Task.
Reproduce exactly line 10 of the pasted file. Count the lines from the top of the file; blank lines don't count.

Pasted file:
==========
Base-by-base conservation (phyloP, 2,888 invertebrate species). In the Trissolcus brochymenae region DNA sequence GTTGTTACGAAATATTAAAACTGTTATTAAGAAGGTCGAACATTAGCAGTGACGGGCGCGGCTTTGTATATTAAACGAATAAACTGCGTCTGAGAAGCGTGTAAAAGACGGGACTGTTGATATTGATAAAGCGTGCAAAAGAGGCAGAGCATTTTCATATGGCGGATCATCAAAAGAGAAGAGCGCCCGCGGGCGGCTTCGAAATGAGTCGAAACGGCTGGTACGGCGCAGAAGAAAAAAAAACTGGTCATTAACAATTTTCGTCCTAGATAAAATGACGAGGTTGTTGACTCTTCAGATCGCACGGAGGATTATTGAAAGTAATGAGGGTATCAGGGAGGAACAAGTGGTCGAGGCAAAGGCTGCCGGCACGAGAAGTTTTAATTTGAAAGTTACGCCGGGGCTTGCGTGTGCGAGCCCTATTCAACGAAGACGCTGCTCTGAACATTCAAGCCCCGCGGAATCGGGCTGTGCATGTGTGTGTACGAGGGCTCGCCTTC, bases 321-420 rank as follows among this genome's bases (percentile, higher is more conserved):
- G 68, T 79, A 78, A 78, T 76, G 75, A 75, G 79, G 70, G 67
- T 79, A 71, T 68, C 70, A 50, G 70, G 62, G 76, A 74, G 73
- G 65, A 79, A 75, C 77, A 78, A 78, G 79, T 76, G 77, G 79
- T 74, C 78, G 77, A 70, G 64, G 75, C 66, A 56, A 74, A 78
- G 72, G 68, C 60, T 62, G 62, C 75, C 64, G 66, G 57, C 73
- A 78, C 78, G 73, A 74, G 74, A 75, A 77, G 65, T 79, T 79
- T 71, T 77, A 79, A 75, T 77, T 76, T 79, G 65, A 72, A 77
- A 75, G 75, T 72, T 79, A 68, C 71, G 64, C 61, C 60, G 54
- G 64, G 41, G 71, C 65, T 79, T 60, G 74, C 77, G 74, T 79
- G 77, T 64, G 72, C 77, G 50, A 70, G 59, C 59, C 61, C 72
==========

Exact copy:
- G 64, G 41, G 71, C 65, T 79, T 60, G 74, C 77, G 74, T 79